Emory Report
November 8, 2004
Volume 57, Number 11


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November 8, 2004
SRO Winship crowd hears update, call for more input

BY Michael Terrazas

If the attendance at last week’s town hall meeting was any indication, those responsible for guiding Emory’s strategic planning process won’t have any problem drumming up interest and participation.

A capacity crowd packed into Winship Ballroom at lunchtime, Nov. 4, to hear executive vice presidents Earl Lewis and Michael Johns, co-chairs of the Strategic Planning Steering Committee, give an update on where the process stands and what is needed as it moves forward.

Most important at the moment, Provost Lewis explained, is the identification
of a handful of “signature” themes for Emory. These themes can arise from any corner of the University, Lewis said, but they must be (1) cross-cutting, (2) innovative and transformative, and (3) mission and vision

Three examples Lewis gave were “Mind and Brain,” “Predictive Health” and “Religion and Public Policy.” None of these has been chosen as a signature theme—the provost also showed a slide of some dozen other ideas—but they each have the necessary characteristics.

Over the next couple months, the steering committee will convene groups of faculty, staff and students to discuss the themes and identify which should be considered truly “signature” for the University; about five or six will be chosen for presentation to the Board of Trustees next summer. Above all, Lewis said, the themes must capture something that is uniquely Emory.

“Go on other schools’ websites and look at their strategic plans,” he said. “A lot of them end by saying, ‘We want better students, better faculty and better staff.’ If at the end of the day that is our strategic plan, then we’ve failed you.”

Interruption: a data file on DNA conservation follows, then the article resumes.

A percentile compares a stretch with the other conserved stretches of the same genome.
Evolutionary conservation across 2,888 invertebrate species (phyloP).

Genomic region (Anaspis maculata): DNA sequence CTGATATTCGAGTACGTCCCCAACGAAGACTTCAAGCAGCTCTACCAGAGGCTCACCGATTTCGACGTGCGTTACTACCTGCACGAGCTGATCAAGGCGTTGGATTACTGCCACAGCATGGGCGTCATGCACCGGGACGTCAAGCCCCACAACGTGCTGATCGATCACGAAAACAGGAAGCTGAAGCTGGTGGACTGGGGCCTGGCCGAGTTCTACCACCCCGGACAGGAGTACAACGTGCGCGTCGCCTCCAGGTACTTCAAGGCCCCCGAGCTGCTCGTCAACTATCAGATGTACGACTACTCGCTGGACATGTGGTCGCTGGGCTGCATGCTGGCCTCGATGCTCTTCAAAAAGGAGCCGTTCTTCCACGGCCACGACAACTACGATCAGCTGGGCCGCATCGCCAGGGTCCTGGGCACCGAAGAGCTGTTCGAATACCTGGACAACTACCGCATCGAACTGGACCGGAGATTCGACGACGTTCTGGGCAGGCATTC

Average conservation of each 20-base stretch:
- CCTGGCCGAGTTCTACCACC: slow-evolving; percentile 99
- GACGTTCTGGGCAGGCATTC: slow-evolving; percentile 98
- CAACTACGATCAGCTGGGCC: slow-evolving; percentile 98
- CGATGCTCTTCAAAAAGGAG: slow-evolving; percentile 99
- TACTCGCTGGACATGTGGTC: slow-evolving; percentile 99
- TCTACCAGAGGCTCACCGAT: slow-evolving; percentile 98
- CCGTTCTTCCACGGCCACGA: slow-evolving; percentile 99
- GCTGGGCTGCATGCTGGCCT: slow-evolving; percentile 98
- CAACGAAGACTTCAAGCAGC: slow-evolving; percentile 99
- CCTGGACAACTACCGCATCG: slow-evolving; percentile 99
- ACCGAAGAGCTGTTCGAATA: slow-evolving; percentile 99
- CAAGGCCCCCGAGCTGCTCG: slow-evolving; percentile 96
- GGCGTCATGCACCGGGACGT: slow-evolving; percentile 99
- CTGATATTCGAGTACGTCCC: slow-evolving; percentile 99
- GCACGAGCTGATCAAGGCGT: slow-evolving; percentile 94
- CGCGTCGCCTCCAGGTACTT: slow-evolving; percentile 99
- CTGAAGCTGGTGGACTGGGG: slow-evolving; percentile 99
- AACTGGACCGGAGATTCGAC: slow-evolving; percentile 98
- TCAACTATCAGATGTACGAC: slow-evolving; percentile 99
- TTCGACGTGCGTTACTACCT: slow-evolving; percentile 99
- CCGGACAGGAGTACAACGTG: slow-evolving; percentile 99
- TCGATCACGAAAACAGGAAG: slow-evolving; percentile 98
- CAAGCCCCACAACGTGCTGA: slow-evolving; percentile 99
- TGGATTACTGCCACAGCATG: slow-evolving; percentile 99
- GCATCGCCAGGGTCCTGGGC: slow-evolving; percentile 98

Lewis was quick to add, however, that the strategic plan must not be a “straitjacket”; Emory should retain some “nimbleness,” as Johns put it, to pursue new, unexpected opportunities as they arise. The provost even attempted to quantify this capacity, floating the idea that perhaps 15 percent of Emory’s resources—financial, intellectual, energetic, etc.—be left available to be deployed on short notice.

Johns, director of the Woodruff Health Sciences Center, described the particular strengths and challenges Emory faces, such as (on the strength side) its location in Atlanta, “robust” financial condition, strong service ethos and major health care delivery arm, among others. On the challenge side are needs for increased national and international recognition of Emory, higher profile graduate programs, elimination of barriers to collaborative programming, infrastructure to support growth and strategic partnerships within the Atlanta community.

At the end of their presentation, Lewis and Johns fielded questions and comments from the audience. Indeed, the major theme of the event was a call for participation, both formally through committees yet to be formed and more informally through the strategic planning website (www.admin.emory.edu/StrategicPlan). The site features a comment section where anyone can post his or her thoughts, either about existing aspects of the plan or to propose new ones.

Audience questions ranged from the need to balance adding people versus adding buildings, to the need to develop metrics to gauge Emory’s success, to comments about the need to connect with students and further Emory’s relationship with Georgia Tech.

Both Lewis and Johns also stressed even though the strategic plan will go before the board next summer for approval, that doesn’t mean the process will be over.

“Strategic planning is a process, recognizing that we’ll add to it—it won’t end in 2005,” Lewis said, “We’ll have to refine it and see whether we’re on track. This is a process that will animate our activities over the next several years.”